Friday, May 15, 2015

The Rysanthian Chronicle; Environs of the Mistwater


 Here are portions of a map I fashioned of the locale of the campaign we ran for about a year and a half. The map is one portion of a wilderness, town and dungeon expanse within the greater world of Rysanthis. Its strange how the stories of the gaming table remain--I have so many good memories of the hours spent with my friends exploring the shores and depths of the Mistwater.

Our first party was Thaddeus, a fighter who became a Paladin of Illuvion, Phantom Fireborn, a thief who was raised from the dead after being burned by dragon's fire, Gerta the Priestess of Illuvion who was basically Joan of Arc, Perseus, a warrior from the Merling sea people who joined Thaddeus in the Order of Illuvion, a hill giantess of the Tol Myr race, and a one handed warrior NPC named Daag Mahn. There was also a cowardly retainer named Gort who will forever be infamous to the players for his acts of treachery and his untimely end....

The campaign ended with the party at 10th and 11th levels using 1st Edition AD&D. It has been over a year since we held that game--the party had solved many secrets of the locale and was right at the epic conclusion with a war brewing when life intervened...I still hope to run that battle with the group as a Chainmail wargame!

I am taking other friends through the Mistwater, and yes, I am running the exact same campaign and encounters. They are at fourth level now and are taking an entirely different course...and they have agreed to help playtest the Chainmail OD&D system I want to try.

I am in the process of hammering out a module and campaign setting based upon the Mistwater games and promise it will be available soon!

When I can, I want to share some of the funny, touching, tragic and scary tales that happened along the way. You know you've done an NPC right when the party mourns his death--Daag Mahn died bravely and became a song of the heroes. I will get some of these tales on the blog.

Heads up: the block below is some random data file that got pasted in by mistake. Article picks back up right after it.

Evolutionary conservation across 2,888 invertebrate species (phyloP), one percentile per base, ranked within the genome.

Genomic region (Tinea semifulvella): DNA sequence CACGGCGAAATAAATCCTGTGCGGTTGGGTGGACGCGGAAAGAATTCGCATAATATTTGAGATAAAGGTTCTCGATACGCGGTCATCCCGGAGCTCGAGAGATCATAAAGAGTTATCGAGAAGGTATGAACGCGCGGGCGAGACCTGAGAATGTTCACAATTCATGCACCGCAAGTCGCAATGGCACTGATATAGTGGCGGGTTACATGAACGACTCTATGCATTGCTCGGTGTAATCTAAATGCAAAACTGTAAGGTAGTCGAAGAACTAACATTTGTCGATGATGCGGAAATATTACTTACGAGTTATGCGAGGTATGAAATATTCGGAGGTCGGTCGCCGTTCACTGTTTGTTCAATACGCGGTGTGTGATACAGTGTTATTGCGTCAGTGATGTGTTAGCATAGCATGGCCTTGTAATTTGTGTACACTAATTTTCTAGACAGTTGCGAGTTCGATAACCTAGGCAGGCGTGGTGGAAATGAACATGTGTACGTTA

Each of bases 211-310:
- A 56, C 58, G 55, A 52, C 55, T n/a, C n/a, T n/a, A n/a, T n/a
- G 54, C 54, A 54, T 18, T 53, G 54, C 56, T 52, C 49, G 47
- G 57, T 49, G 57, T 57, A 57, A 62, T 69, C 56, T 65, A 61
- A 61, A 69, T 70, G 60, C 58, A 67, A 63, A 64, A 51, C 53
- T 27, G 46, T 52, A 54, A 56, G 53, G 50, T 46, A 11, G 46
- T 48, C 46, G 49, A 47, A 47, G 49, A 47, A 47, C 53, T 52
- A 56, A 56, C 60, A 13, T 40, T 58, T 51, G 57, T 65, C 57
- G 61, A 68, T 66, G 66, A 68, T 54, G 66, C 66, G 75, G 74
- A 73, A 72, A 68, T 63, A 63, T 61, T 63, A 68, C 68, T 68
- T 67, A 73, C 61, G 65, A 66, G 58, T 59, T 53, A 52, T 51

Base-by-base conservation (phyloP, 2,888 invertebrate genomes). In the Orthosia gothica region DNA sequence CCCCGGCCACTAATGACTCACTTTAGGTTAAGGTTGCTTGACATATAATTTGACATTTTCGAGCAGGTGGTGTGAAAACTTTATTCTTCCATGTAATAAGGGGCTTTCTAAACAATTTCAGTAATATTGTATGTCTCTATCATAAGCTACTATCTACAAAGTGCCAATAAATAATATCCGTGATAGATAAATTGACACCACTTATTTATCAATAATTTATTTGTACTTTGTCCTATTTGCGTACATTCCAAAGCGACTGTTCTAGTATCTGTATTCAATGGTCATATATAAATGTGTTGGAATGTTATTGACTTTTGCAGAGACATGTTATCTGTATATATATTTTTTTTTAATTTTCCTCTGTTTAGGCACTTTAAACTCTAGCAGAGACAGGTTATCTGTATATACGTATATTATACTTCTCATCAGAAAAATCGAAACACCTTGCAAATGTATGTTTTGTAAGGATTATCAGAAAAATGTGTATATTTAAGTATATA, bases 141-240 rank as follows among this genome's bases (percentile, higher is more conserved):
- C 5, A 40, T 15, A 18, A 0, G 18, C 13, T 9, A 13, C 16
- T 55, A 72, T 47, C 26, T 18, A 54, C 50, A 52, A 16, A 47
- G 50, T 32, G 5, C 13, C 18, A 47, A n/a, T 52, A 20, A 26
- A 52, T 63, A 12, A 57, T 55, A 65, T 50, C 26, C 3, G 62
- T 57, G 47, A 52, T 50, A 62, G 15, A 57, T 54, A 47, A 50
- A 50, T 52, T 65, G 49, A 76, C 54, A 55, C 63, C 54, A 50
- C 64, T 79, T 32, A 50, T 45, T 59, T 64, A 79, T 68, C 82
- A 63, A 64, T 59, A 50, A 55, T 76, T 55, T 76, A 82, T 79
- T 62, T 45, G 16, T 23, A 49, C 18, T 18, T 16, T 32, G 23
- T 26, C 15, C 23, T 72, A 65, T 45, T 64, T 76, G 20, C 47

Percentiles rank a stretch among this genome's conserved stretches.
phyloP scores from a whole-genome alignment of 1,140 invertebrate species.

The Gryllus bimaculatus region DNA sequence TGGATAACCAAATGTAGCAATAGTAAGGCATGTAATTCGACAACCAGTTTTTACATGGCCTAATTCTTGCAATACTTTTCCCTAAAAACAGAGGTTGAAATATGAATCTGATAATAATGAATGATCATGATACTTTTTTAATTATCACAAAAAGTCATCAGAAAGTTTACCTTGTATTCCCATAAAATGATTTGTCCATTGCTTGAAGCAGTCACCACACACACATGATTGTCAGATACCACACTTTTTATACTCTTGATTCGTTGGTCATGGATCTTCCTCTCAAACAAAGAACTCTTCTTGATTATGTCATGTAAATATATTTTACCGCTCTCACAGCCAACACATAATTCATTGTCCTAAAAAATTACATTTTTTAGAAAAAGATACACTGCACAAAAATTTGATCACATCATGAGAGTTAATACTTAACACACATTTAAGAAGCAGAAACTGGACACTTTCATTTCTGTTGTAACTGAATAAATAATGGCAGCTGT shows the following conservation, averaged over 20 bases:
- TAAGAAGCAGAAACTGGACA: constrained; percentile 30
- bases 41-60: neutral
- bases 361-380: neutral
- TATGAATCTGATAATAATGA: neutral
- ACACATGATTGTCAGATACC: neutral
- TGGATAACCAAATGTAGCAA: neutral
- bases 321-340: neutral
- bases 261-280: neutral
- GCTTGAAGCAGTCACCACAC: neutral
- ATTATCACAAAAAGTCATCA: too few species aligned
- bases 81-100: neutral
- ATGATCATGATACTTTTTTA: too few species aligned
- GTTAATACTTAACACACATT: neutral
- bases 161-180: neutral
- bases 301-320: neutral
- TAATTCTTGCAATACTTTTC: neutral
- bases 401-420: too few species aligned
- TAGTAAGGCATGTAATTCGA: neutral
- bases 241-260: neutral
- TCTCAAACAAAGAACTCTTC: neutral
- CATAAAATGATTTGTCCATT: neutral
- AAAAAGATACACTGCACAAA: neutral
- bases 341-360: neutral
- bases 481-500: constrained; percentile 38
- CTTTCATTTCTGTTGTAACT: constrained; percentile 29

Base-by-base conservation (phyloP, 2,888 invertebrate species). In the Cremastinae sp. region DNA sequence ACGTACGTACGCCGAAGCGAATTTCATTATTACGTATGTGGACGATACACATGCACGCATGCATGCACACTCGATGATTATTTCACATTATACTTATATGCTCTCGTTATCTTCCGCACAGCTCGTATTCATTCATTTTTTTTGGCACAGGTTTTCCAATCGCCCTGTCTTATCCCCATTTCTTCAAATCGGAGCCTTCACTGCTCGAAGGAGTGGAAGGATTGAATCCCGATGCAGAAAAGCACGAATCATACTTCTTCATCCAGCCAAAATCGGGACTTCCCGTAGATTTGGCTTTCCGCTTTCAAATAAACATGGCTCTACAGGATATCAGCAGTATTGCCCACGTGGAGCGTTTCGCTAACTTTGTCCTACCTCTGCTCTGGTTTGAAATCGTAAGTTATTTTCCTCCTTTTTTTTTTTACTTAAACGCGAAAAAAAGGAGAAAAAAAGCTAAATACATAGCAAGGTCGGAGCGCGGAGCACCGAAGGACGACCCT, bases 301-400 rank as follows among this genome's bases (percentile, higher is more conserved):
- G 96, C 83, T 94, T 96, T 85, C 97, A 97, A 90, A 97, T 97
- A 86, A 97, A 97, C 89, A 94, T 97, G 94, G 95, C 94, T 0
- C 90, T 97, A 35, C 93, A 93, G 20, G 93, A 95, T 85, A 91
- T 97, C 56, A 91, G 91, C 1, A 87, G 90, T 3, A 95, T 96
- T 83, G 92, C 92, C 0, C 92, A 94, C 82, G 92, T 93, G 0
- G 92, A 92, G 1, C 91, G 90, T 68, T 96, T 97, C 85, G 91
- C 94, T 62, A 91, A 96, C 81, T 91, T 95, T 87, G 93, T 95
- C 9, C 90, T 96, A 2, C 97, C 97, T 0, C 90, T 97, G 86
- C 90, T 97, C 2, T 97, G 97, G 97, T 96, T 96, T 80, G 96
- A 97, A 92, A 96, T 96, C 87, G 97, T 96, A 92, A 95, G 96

The green portions of the Map are of course deep coniferous forests with some deciduous growth--this is the Forest of Wyr, also known as the Wraithwood. Once an elven kingdom, since the Elves abandoned Rysanthis it has become a haunt of ghosts, goblins, and unsavory men...except for the portions of the King's Road which are kept up by the lords of Carrhoene.  











Brandyburg is a good sized town on the North Shore of the Great Lake and the Rushwater River. The folk there enjoy the favor of the Temple of Illuvion and this gives them some autonomy though they are tributary to Carrohoene. Smith's Ferry takes supplies and pilgrims to the eastern shores of the lake where lies Whiterose Abbey and the Sisterhood of the White Lady. The Abbey is not pictured but I have constructed a model of it scaled to miniatures and will upload pics. Near Smiths Ferry is a settlement of the friendly and peaceful Bog Folk. A bell on either side of the Rushwater summons the Ferry. It is not a pleasant duty to be stationed at night on the Eastern Shores...

Pictured here is the Southern reaches of the Mistwater which peters out into boggy fens and marshes. There is of course another populous Bogfolk settlement here, but the primary concern to the inhabitants of the Mistwater environs is Arnforth, the Citadel. The Citadel serves as the southern defense against the perils of the vast wilderness and also as the training grounds for the soldiers of the Great City. Citizenship in Carrohoene can be granted to any willing and able soul who serves three years in the Citadel's forces-but acceptance in the ranks is based on the strictest standards of General Felhaus, the grimfaced warlord who answers directly to the House of Vhulkas in Carrohoene. Felhaus is reputed to be unbeatable in single combat and known for his severity in dealing with criminals, rebels and derelict soldiers.